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Pain Med. 2012 Jun;13(6):835-42. doi: 10.1111/j.1526-4637.2012.01384.x. Epub 2012 May 8.

Home-based aerobic conditioning for management of symptoms of fibromyalgia: a pilot study.

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  • 1Center for Pain Studies, Rehabilitation Institute of Chicago, Chicago, IL 60611, USA.



This pilot study was designed to evaluate the impact of a home-based aerobic conditioning program on symptoms of fibromyalgia and determine if changes in symptoms were related to quantitative changes in aerobic conditioning (VO(2) max).


Twenty-six sedentary individuals diagnosed with fibromyalgia syndrome participated in an individualized 12-week home-based aerobic exercise program with the goal of daily aerobic exercise of 30 minutes at 80% of estimated maximum heart rate. The aerobic conditioning took place in the participants' homes, outdoors, or at local fitness clubs at the discretion of the individual under the supervision of a physical therapist. Patients were evaluated at baseline and completion for physiological level of aerobic conditioning (VO(2) max), pain ratings, pain disability, depression, and stress.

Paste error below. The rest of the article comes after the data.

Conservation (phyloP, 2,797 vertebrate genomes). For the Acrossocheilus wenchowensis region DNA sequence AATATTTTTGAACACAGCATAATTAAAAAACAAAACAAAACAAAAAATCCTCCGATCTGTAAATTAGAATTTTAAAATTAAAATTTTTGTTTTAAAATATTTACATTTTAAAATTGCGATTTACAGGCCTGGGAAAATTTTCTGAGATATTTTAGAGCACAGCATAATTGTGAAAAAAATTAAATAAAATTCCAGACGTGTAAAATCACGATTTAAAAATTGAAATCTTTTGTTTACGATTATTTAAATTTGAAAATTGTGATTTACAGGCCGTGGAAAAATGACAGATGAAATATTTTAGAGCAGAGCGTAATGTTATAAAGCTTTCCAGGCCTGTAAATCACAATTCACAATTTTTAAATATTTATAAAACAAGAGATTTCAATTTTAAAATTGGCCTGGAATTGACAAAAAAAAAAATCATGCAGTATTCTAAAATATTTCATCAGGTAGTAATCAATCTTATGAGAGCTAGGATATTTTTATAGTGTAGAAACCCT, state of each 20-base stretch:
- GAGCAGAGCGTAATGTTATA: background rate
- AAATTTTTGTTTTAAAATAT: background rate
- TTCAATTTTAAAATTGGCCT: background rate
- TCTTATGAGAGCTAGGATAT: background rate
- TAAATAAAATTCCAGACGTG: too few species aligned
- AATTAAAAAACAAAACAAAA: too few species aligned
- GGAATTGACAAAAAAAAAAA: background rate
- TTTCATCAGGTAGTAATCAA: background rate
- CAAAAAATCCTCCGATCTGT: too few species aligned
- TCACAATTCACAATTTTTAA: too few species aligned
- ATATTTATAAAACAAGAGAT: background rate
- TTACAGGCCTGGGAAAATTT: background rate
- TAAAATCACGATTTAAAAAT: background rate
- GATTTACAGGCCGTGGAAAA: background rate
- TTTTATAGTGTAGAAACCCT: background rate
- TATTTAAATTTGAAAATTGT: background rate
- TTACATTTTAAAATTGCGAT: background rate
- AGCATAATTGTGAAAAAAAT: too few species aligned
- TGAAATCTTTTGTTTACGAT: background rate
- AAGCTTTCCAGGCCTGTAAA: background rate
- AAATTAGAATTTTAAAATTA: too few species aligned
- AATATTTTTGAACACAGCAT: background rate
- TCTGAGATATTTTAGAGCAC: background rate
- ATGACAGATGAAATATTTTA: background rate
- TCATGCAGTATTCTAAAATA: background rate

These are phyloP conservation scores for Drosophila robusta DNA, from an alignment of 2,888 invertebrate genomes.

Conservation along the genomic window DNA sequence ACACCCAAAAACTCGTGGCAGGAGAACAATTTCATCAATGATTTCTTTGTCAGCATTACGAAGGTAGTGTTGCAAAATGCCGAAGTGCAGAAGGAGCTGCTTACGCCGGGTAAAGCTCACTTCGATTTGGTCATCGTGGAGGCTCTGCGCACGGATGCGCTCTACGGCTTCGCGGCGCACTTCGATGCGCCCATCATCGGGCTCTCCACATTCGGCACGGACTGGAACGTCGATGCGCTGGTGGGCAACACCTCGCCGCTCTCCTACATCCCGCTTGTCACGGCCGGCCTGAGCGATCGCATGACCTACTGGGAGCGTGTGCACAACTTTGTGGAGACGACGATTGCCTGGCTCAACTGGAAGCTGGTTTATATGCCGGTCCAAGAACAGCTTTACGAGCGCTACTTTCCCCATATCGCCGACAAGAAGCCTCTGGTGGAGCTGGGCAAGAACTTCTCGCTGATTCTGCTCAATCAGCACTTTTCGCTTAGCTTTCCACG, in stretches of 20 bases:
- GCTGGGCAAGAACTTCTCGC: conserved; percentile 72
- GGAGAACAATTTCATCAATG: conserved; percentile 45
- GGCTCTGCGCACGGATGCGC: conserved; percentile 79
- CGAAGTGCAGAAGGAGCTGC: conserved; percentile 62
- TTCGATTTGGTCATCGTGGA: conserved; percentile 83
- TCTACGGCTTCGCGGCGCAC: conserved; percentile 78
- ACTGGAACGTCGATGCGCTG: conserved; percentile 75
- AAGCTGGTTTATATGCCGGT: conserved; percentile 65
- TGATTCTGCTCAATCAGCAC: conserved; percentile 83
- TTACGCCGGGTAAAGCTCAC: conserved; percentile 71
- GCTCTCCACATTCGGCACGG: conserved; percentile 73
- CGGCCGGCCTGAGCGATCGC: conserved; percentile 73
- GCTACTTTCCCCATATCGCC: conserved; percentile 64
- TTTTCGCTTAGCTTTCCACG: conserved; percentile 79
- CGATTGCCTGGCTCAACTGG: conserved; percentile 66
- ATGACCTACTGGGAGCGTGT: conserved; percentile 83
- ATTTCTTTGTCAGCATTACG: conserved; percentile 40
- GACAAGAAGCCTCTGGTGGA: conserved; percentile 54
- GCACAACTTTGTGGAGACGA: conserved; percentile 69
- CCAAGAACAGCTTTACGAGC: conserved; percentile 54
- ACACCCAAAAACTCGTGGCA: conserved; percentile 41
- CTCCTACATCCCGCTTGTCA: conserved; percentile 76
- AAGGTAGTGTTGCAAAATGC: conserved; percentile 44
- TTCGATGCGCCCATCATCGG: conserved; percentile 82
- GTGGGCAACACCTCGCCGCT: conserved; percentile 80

In this pilot study subjects who successfully completed the 12-week exercise program demonstrated an increase in aerobic conditioning, a trend toward decrease in pain measured by the McGill Pain Questionnaire-Short Form and a weak trend toward improvements in visual analog scale, depression, and perceived stress. Patients who were unable or unwilling to complete this aerobic conditioning program reported significantly greater pain and perceived disability (and a trend toward more depression) at baseline than those who completed the program.


Patients suffering from fibromyalgia who can participate in an aerobic conditioning program may experience physiological and psychological benefits, perhaps with improvement in symptoms of fibromyalgia, specifically pain ratings. More definitive trials are needed, and this pilot demonstrates the feasibility of the quantitative VO2 max method. Subjects who experience significant perceived disability and negative affective symptoms are not likely to maintain a home-based conditioning program, and may need a more comprehensive interdisciplinary program offering greater psychological and social support.

[PubMed - indexed for MEDLINE]
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